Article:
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Coronavirus lockdown sparks surge in online worship

Before the pandemic, 44% of faith communities in Ireland did not provide online worship; that has now fallen to 13%.

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The coronavirus pandemic has seen a surge in online worship (Niall Carson/PA)

The coronavirus pandemic has seen a surge in online worship (Niall Carson/PA)

The coronavirus pandemic has seen a surge in online worship (Niall Carson/PA)

The coronavirus lockdown has sparked a surge in online religious worship.<br></br>​<br></br>Before the pandemic, 44% of faith communities in Ireland did not provide online worship; that has now fallen to 13%.

The situation has also seen denominations reach out, with 74% from the largest – Catholic, Church of Ireland, Presbyterian and Methodist – providing social services to the wider community, according to research.

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Father Tim Bartlett installs Covid-19 social distancing measures at Belfast&rsquo;s oldest Catholic church, St Mary&rsquo;s in Chapel Lane (Niall Carson/PA)

Father Tim Bartlett installs Covid-19 social distancing measures at Belfast’s oldest Catholic church, St Mary’s in Chapel Lane (Niall Carson/PA)

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Father Tim Bartlett installs Covid-19 social distancing measures at Belfast’s oldest Catholic church, St Mary’s in Chapel Lane (Niall Carson/PA)

The findings come from a study carried out by academics at Queen’s University Belfast.

Dr Gladys Ganiel, from the School of Social Sciences, Education and Social Work, questioned people of faith about coping with the pandemic.

She said many faith leaders revealed “surprising” numbers of people tuning in for online services, including some who they believe would not have entered a church building.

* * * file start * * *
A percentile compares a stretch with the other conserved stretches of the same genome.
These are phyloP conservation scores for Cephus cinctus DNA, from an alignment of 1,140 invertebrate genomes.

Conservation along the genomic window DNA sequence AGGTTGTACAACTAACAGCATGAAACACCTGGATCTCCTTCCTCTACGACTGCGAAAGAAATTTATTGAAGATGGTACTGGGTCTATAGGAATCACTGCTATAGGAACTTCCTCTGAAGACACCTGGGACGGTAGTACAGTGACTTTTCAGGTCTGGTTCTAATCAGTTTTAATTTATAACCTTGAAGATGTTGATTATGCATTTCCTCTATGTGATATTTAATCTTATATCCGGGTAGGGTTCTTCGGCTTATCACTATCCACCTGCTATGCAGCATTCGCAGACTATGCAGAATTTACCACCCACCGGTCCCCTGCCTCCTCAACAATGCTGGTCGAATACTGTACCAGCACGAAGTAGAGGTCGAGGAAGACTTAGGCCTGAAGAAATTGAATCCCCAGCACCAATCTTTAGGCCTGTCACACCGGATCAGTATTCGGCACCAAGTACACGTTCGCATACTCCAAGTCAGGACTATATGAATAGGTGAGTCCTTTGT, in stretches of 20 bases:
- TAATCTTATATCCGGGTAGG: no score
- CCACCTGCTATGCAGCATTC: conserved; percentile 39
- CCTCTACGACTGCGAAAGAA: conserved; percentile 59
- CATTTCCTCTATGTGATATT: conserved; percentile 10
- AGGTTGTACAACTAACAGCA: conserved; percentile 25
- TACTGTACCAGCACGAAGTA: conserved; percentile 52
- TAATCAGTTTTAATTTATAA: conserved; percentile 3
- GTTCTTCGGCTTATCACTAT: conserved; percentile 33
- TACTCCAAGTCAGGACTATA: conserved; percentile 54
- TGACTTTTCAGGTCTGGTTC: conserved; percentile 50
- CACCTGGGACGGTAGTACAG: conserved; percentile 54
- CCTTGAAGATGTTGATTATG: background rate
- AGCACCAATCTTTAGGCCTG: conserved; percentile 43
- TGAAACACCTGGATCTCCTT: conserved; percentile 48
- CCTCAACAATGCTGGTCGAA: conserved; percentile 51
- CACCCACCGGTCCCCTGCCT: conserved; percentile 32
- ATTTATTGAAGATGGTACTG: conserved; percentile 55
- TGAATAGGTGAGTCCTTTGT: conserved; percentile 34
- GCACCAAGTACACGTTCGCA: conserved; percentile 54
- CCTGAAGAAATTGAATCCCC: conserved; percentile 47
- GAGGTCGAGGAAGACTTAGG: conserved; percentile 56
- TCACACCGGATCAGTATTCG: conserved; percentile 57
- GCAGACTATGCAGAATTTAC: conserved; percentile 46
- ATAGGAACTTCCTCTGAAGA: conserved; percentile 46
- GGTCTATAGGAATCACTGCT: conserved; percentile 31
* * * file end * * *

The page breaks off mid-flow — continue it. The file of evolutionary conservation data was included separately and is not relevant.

“Moving faith online has created new opportunities for religious practice. In some cases, lay volunteers have assisted faith leaders in moving faith online,” she said.

“This is an opportunity to increase and enhance lay involvement in many aspects of ministry and should be encouraged.

“Religious practice will continue to feature a mixture of online and in-person elements. Faith communities should invest in training and resources for faith leaders and laity to develop blended online/offline ministries.”

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Keith Kidd, a deacon at Maghaberry Elim Pentecostal Church, Craigavon, sings during a drive-in service (Brian Lawless/PA)

Keith Kidd, a deacon at Maghaberry Elim Pentecostal Church, Craigavon, sings during a drive-in service (Brian Lawless/PA)

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Keith Kidd, a deacon at Maghaberry Elim Pentecostal Church, Craigavon, sings during a drive-in service (Brian Lawless/PA)

The research also found that 70% said they would retain aspects of online ministries after lockdown, 46% of faith leaders said their ministry had been more stressful than usual, and 82% who are cocooning for age or underlying health conditions have continued their ministry.

The survey was distributed to more than 2,000 faith leaders across Ireland via direct email, with 439 responses received between May 6 and 22.

Of the respondents, 35% were Catholic, 18% Church of Ireland, 14% Presbyterian, 9% Methodist, 23% other Christian and 1% other religion.

– The full report, entitled People Still Need Us, is available here: https://www.irishchurches.org/covidsurvey.

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